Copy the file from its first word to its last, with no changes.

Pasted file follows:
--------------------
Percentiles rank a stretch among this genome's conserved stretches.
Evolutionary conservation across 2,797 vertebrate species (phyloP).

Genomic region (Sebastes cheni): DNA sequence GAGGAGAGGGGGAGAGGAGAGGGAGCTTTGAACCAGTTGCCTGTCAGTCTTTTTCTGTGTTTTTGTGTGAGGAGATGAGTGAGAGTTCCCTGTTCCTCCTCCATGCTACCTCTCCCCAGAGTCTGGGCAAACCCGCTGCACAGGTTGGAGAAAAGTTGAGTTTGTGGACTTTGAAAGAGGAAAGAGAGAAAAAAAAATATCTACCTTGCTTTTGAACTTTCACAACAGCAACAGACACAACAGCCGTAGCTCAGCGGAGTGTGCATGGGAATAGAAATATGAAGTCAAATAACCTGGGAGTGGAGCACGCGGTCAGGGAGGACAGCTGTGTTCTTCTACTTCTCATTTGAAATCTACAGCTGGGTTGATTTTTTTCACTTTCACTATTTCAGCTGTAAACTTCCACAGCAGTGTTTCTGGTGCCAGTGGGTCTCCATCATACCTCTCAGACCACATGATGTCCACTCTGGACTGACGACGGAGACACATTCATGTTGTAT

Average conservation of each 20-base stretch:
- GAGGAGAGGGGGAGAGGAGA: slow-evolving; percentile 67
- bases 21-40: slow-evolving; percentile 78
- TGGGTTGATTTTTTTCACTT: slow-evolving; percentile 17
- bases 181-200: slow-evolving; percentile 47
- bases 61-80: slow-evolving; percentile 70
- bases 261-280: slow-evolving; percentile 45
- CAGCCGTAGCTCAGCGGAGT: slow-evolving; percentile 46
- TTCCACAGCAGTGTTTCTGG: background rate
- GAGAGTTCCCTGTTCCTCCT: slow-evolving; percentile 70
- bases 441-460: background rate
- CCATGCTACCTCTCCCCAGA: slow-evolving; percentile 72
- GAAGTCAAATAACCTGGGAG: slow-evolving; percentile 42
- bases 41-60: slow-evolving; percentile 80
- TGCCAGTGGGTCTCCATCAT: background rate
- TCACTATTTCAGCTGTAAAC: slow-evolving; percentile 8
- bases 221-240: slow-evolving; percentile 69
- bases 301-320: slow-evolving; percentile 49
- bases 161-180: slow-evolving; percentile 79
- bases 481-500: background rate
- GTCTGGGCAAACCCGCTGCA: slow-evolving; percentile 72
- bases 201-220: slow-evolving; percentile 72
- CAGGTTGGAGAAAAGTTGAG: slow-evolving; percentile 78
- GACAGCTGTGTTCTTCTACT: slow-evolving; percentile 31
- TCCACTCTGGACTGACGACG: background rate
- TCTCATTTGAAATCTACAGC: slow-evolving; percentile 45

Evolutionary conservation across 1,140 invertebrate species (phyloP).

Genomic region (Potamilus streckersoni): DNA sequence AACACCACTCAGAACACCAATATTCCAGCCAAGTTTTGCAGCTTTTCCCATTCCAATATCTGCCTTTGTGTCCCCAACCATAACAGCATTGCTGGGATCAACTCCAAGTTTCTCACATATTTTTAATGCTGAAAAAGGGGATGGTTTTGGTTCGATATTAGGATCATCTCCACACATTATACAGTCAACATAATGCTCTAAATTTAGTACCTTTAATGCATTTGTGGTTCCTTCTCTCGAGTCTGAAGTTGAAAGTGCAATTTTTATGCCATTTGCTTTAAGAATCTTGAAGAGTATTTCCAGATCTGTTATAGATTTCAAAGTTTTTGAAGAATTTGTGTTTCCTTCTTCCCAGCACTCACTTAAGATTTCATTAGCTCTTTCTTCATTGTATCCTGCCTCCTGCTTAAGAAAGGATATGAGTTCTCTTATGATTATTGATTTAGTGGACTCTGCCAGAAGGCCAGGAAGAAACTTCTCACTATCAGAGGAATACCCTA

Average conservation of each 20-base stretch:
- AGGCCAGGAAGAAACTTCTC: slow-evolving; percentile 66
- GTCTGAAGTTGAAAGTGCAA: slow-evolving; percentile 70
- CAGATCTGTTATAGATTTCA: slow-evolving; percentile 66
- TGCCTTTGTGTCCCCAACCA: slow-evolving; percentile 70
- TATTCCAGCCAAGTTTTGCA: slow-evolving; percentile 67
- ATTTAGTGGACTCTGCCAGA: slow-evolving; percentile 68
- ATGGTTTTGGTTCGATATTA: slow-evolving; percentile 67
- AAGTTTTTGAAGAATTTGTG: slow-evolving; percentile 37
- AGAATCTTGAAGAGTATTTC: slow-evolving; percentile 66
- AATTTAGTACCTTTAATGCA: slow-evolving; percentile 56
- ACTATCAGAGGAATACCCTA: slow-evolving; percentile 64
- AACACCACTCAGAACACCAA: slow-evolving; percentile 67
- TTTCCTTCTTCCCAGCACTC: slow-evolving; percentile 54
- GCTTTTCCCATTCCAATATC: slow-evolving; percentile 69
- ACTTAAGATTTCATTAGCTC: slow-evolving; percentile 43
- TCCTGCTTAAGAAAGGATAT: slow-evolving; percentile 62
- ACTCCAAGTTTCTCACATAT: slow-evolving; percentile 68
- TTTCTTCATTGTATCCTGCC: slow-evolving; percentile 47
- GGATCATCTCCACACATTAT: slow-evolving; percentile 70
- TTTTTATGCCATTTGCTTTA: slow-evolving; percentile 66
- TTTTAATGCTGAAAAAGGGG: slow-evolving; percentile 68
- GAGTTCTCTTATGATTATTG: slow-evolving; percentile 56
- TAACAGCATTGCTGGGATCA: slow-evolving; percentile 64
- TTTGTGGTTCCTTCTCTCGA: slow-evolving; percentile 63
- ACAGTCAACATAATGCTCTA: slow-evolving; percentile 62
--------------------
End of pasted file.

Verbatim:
Percentiles rank a stretch among this genome's conserved stretches.
Evolutionary conservation across 2,797 vertebrate species (phyloP).

Genomic region (Sebastes cheni): DNA sequence GAGGAGAGGGGGAGAGGAGAGGGAGCTTTGAACCAGTTGCCTGTCAGTCTTTTTCTGTGTTTTTGTGTGAGGAGATGAGTGAGAGTTCCCTGTTCCTCCTCCATGCTACCTCTCCCCAGAGTCTGGGCAAACCCGCTGCACAGGTTGGAGAAAAGTTGAGTTTGTGGACTTTGAAAGAGGAAAGAGAGAAAAAAAAATATCTACCTTGCTTTTGAACTTTCACAACAGCAACAGACACAACAGCCGTAGCTCAGCGGAGTGTGCATGGGAATAGAAATATGAAGTCAAATAACCTGGGAGTGGAGCACGCGGTCAGGGAGGACAGCTGTGTTCTTCTACTTCTCATTTGAAATCTACAGCTGGGTTGATTTTTTTCACTTTCACTATTTCAGCTGTAAACTTCCACAGCAGTGTTTCTGGTGCCAGTGGGTCTCCATCATACCTCTCAGACCACATGATGTCCACTCTGGACTGACGACGGAGACACATTCATGTTGTAT

Average conservation of each 20-base stretch:
- GAGGAGAGGGGGAGAGGAGA: slow-evolving; percentile 67
- bases 21-40: slow-evolving; percentile 78
- TGGGTTGATTTTTTTCACTT: slow-evolving; percentile 17
- bases 181-200: slow-evolving; percentile 47
- bases 61-80: slow-evolving; percentile 70
- bases 261-280: slow-evolving; percentile 45
- CAGCCGTAGCTCAGCGGAGT: slow-evolving; percentile 46
- TTCCACAGCAGTGTTTCTGG: background rate
- GAGAGTTCCCTGTTCCTCCT: slow-evolving; percentile 70
- bases 441-460: background rate
- CCATGCTACCTCTCCCCAGA: slow-evolving; percentile 72
- GAAGTCAAATAACCTGGGAG: slow-evolving; percentile 42
- bases 41-60: slow-evolving; percentile 80
- TGCCAGTGGGTCTCCATCAT: background rate
- TCACTATTTCAGCTGTAAAC: slow-evolving; percentile 8
- bases 221-240: slow-evolving; percentile 69
- bases 301-320: slow-evolving; percentile 49
- bases 161-180: slow-evolving; percentile 79
- bases 481-500: background rate
- GTCTGGGCAAACCCGCTGCA: slow-evolving; percentile 72
- bases 201-220: slow-evolving; percentile 72
- CAGGTTGGAGAAAAGTTGAG: slow-evolving; percentile 78
- GACAGCTGTGTTCTTCTACT: slow-evolving; percentile 31
- TCCACTCTGGACTGACGACG: background rate
- TCTCATTTGAAATCTACAGC: slow-evolving; percentile 45

Evolutionary conservation across 1,140 invertebrate species (phyloP).

Genomic region (Potamilus streckersoni): DNA sequence AACACCACTCAGAACACCAATATTCCAGCCAAGTTTTGCAGCTTTTCCCATTCCAATATCTGCCTTTGTGTCCCCAACCATAACAGCATTGCTGGGATCAACTCCAAGTTTCTCACATATTTTTAATGCTGAAAAAGGGGATGGTTTTGGTTCGATATTAGGATCATCTCCACACATTATACAGTCAACATAATGCTCTAAATTTAGTACCTTTAATGCATTTGTGGTTCCTTCTCTCGAGTCTGAAGTTGAAAGTGCAATTTTTATGCCATTTGCTTTAAGAATCTTGAAGAGTATTTCCAGATCTGTTATAGATTTCAAAGTTTTTGAAGAATTTGTGTTTCCTTCTTCCCAGCACTCACTTAAGATTTCATTAGCTCTTTCTTCATTGTATCCTGCCTCCTGCTTAAGAAAGGATATGAGTTCTCTTATGATTATTGATTTAGTGGACTCTGCCAGAAGGCCAGGAAGAAACTTCTCACTATCAGAGGAATACCCTA

Average conservation of each 20-base stretch:
- AGGCCAGGAAGAAACTTCTC: slow-evolving; percentile 66
- GTCTGAAGTTGAAAGTGCAA: slow-evolving; percentile 70
- CAGATCTGTTATAGATTTCA: slow-evolving; percentile 66
- TGCCTTTGTGTCCCCAACCA: slow-evolving; percentile 70
- TATTCCAGCCAAGTTTTGCA: slow-evolving; percentile 67
- ATTTAGTGGACTCTGCCAGA: slow-evolving; percentile 68
- ATGGTTTTGGTTCGATATTA: slow-evolving; percentile 67
- AAGTTTTTGAAGAATTTGTG: slow-evolving; percentile 37
- AGAATCTTGAAGAGTATTTC: slow-evolving; percentile 66
- AATTTAGTACCTTTAATGCA: slow-evolving; percentile 56
- ACTATCAGAGGAATACCCTA: slow-evolving; percentile 64
- AACACCACTCAGAACACCAA: slow-evolving; percentile 67
- TTTCCTTCTTCCCAGCACTC: slow-evolving; percentile 54
- GCTTTTCCCATTCCAATATC: slow-evolving; percentile 69
- ACTTAAGATTTCATTAGCTC: slow-evolving; percentile 43
- TCCTGCTTAAGAAAGGATAT: slow-evolving; percentile 62
- ACTCCAAGTTTCTCACATAT: slow-evolving; percentile 68
- TTTCTTCATTGTATCCTGCC: slow-evolving; percentile 47
- GGATCATCTCCACACATTAT: slow-evolving; percentile 70
- TTTTTATGCCATTTGCTTTA: slow-evolving; percentile 66
- TTTTAATGCTGAAAAAGGGG: slow-evolving; percentile 68
- GAGTTCTCTTATGATTATTG: slow-evolving; percentile 56
- TAACAGCATTGCTGGGATCA: slow-evolving; percentile 64
- TTTGTGGTTCCTTCTCTCGA: slow-evolving; percentile 63
- ACAGTCAACATAATGCTCTA: slow-evolving; percentile 62